Lord Acton once famously stated, “Power tends to corrupt and absolute power corrupts absolutely.” Those who wish to correct the problems of public corruption would do well to heed these words.
Take college football coaches. As someone who follows both the University of Arkansas and Ohio State, this last year has seen the effects of corruption in head coaches. So how is it fixed? The current solution is to fire the bum and hire someone else. But consider the situation into which the new guy is hired. Especially in the case of Ohio State, fans and boosters are wholly emotionally incapable of handling even a single loss — triply so in the case of the Michigan game. I say this with a great deal of experience, having grown up in and around Columbus. The new guy is expected immediately to turn the program around. Boosters, alumni, and the AD are second-guessing every decision. Every wins results in near-deification. Every loss there’s a call for his head. Corruption is simply inevitable in this environment. This doesn’t absolve the man of his corruption; he always had the option to make the right moral choice. His position as second only to God, combined with such intense pressure to produce, make any excess and any vice seem excusable. For a time, they are. Eventually he crosses an invisible bridge too far, and he falls from favor. Hard. The AD or the NCAA makes a big show of keeping the game clean, and the cycle continues. They fire the bum and hire a new guy — into the same set of pressures that led to the corruption of the last guy. So it goes.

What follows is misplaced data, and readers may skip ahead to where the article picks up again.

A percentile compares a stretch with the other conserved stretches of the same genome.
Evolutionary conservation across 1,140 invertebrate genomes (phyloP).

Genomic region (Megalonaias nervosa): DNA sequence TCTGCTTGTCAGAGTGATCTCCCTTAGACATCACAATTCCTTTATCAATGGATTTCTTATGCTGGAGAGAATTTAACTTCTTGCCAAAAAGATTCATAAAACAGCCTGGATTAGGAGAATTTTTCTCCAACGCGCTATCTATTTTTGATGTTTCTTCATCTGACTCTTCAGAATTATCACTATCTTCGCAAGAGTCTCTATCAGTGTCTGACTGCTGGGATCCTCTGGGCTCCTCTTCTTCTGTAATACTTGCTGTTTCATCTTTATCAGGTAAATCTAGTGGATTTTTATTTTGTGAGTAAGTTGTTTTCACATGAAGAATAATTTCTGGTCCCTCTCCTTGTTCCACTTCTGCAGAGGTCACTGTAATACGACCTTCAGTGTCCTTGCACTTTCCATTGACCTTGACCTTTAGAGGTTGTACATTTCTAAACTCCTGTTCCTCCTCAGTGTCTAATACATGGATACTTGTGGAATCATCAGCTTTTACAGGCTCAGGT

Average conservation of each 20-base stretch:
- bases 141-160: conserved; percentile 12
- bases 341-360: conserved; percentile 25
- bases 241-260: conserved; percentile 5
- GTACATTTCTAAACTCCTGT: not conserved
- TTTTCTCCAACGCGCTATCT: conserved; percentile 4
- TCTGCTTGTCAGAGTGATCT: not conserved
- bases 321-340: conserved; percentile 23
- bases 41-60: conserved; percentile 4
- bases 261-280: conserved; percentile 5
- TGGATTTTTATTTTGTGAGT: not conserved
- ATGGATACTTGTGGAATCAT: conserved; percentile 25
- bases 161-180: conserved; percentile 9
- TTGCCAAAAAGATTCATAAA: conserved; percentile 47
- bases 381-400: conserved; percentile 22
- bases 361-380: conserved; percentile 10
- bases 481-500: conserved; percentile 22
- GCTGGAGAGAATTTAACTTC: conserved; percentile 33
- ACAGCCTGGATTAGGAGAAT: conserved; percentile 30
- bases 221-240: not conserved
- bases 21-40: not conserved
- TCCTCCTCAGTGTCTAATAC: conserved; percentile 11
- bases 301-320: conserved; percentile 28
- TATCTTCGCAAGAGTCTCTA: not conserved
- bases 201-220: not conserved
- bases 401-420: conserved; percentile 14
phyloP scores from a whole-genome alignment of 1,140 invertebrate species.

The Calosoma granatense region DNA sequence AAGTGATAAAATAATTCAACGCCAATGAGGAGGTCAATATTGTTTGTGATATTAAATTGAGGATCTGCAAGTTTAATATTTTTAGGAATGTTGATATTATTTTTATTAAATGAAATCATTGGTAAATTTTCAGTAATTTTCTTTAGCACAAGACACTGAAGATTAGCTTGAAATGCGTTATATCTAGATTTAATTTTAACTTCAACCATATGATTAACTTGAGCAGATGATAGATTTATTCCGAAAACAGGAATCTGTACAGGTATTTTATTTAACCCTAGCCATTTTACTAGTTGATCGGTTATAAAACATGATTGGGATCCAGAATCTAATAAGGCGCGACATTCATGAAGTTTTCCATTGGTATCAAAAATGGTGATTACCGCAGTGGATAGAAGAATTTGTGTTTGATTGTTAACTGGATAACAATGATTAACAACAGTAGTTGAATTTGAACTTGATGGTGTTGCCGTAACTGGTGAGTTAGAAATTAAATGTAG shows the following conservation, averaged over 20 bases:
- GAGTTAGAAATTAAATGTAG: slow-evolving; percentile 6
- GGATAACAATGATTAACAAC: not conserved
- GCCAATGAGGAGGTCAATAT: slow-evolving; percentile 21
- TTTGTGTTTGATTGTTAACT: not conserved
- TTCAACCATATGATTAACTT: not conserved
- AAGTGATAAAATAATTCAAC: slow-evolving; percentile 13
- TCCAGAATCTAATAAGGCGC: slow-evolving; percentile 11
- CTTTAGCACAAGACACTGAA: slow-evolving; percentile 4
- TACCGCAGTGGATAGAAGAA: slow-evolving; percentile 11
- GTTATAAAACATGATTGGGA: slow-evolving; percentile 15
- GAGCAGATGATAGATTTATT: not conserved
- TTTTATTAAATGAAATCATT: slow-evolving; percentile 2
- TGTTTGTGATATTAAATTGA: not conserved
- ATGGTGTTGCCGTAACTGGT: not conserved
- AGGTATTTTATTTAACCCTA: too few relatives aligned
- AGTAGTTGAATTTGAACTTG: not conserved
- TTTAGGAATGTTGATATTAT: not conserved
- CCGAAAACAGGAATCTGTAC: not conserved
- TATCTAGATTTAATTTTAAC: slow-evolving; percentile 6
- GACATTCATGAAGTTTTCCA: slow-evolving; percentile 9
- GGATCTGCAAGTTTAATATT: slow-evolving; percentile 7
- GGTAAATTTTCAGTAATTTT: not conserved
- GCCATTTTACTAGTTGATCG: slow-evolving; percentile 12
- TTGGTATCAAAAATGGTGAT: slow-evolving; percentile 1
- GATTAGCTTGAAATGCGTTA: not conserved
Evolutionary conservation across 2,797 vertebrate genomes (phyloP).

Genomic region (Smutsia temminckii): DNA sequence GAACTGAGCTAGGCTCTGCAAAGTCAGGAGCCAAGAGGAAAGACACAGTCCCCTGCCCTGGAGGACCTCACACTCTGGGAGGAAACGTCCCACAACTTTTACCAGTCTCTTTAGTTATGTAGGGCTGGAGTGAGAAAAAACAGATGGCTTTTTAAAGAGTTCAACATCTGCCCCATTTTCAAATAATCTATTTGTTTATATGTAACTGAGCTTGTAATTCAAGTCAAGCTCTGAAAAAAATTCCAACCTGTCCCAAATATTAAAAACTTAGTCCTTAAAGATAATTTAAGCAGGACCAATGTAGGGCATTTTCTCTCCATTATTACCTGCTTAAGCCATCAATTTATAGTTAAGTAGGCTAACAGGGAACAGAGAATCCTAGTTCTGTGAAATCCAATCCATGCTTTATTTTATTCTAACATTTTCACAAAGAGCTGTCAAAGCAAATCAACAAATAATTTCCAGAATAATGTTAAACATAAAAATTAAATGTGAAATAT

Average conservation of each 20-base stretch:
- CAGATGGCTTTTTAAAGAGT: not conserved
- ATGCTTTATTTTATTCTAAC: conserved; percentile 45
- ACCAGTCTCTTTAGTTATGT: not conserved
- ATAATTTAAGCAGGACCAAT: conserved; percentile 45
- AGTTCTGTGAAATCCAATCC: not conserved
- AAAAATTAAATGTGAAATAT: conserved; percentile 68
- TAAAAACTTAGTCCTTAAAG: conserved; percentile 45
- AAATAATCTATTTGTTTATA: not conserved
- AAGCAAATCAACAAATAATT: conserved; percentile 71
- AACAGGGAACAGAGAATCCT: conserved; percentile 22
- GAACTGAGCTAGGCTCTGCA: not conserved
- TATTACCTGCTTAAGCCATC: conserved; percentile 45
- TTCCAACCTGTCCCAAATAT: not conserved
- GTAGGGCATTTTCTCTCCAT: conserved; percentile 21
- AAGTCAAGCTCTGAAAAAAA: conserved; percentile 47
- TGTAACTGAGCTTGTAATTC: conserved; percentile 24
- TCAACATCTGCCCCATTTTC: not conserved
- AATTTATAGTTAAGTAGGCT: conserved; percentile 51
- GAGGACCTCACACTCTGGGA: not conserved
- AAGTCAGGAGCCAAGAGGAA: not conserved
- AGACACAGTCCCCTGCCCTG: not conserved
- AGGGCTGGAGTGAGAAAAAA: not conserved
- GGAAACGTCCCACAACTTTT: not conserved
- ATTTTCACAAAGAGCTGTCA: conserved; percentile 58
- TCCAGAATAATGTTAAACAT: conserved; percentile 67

What’s the answer? Hire only the most moral men you can find? That was Jim Tressel, until his own fall. So was Joe Paterno. Hire fallen men and they will act true to their sinful nature. I have a radical idea that comes straight from Lord Acton’s dictum: Take away their power.
It’s not such a hard concept, really. Stop treating coaches like demigods. Stop making college football the national civic idolatry. Require all college athletes to meet the same academic standards for entrance as anyone else, and require that they make their grades (and not their tutors for them — my alma mater is a major football school and I’ve seen it). If the NCAA won’t enforce standards, withdraw from it and establish a league where “scholar-athlete” doesn’t have to be in quotes. As long as wins are the most important goal of the institution, integrity takes a back seat. When football becomes merely a lighthearted periodic diversion — as it ought to be — there will simply be no incentive to cheat, lie, or be corrupt in any way. Until that time, don’t be surprised when the “great coaches” fall from grace every year.
Oh, and this works in other spheres of life as well. Don’t like the three-year election cycle of a President who can foist despotic policies on you? Put him back on the leash the Constitution gave to his office. Campaign finance reform usually only succeeds in restricting First Amendment rights to free speech, association, and petitioning government for redress of grievances. As long as the President is more or less an elected king, half of the country will be miserable half of the time. Why not dust off the Tenth Amendment and restore local governance? That way there is simply little reason for Presidential elections to last three years and cost $2 billion.
Or we could keep things just the way they are and wondering why there’s so much corruption.